The Cadillac V16 was produced until 1940, and during that time made a mark for the reputation of Cadillac as a provider of luxury cars. Cadillac designed the chassis for these cars around the engine and basically offered custom built cars. A customer for a 1930 Cadillac V16 could choose from over 30 different body styles in a catalog from Fleetwood. In 1930, 2887 V16s were built. Repercussions of the Great Depression caused sales to falter and changes to be made during the V16's lifespan. The V16 was a 45° Vee engine equipped with two carburetors. Two eight-cylinder nickel cast iron blocks were used for the engine. Five main bearings supported the crankshaft in an aluminum crankcase. Four counterweights were used to balance the engine. The bore was 76.2 (3 in) and the stroke was 101.6 mm (4 in) for a total capacity of 7.4 L (452 in3). Power was rated at 1123 kW (165 hp) with a compression ratio of 5.11:1 (ranged from 5.35:1 to 4.98:1 for variations). It was an overhead valve engine that used an automatic valve adjustment system using an eccentric cam on the rocker arm shaft. This cam adjusted valve lash to zero as the engine temperature increased. The wheelbase of the 1930 Cadillac was 3759 mm (148 in). The V16 had 3273 parts associated with it and could achieve speeds of 129-161 km/h (80-100 mph). Prices ranged from $5300 to almost $10,000, at a time when the average Chevrolet might cost under $500.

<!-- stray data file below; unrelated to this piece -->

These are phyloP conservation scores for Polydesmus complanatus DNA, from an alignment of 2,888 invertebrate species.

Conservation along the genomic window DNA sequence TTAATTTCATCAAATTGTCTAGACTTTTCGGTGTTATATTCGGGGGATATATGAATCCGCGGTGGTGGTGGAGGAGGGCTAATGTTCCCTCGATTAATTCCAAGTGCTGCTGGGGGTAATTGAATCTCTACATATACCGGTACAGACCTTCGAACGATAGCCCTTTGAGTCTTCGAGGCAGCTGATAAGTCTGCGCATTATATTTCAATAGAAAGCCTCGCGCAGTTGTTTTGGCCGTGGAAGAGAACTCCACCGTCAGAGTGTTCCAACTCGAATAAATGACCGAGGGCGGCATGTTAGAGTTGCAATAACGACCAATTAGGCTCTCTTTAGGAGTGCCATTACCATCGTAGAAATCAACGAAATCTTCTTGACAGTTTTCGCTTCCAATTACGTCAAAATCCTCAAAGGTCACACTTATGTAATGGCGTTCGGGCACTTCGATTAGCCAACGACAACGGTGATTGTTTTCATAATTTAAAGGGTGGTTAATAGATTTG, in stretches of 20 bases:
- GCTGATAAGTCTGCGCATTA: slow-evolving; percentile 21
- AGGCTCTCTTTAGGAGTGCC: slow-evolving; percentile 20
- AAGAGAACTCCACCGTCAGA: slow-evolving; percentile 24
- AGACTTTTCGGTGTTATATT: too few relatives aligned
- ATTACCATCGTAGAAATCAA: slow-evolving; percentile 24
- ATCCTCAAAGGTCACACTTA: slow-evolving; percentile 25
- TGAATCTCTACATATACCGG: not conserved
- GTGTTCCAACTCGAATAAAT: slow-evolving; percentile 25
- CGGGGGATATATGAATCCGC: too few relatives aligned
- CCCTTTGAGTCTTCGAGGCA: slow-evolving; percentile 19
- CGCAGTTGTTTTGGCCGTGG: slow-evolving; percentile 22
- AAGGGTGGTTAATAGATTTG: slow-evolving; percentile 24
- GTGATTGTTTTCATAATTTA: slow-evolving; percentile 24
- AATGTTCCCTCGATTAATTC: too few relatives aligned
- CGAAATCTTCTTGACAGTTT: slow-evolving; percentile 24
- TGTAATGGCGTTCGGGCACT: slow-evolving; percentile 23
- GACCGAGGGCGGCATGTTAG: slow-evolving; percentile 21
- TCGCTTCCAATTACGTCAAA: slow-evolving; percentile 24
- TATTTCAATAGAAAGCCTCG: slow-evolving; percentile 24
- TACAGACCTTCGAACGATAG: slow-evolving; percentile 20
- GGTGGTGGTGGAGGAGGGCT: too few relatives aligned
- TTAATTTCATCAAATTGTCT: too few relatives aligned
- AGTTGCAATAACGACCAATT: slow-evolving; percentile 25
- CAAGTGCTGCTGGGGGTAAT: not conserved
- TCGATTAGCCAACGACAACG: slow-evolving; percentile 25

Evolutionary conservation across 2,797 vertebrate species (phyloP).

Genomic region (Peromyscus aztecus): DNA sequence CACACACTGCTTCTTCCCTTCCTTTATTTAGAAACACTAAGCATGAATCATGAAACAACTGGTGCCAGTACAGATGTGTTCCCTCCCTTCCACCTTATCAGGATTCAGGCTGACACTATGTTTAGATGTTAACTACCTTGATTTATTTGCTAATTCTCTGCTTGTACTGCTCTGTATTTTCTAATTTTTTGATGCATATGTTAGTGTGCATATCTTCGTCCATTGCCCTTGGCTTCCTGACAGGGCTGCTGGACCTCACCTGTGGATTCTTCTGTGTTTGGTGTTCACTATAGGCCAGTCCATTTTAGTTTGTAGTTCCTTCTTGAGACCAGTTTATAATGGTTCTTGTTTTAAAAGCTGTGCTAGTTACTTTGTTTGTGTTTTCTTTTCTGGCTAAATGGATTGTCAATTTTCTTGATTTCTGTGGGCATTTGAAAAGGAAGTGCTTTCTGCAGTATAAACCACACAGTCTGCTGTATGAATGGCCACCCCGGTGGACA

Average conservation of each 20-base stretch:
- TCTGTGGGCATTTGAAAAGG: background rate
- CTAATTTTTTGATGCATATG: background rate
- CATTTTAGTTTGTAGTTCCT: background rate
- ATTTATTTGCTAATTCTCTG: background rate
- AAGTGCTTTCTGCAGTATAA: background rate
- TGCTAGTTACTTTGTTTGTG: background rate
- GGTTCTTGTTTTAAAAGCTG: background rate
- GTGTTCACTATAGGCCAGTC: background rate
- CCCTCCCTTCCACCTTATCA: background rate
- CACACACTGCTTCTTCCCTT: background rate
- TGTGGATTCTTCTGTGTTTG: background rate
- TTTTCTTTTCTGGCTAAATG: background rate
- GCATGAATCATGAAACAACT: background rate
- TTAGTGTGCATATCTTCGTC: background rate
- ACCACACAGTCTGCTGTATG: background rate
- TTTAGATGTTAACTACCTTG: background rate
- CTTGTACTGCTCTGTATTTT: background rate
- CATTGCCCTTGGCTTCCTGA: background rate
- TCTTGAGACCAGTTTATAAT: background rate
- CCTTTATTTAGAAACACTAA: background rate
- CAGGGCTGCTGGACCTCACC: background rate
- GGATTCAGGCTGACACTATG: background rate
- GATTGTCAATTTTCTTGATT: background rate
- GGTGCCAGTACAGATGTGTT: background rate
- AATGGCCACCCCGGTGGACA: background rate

The Chrysler 70 and 77 cars were wired at the factory for a new option, the radio. Chrysler became the first major car to adopt the downdraft carburetor for better fuel distribution. At the same time the gravity flow vacuum tank was replaced by the cam driven fuel pump, and the carburetor moved from the side of the block to the top.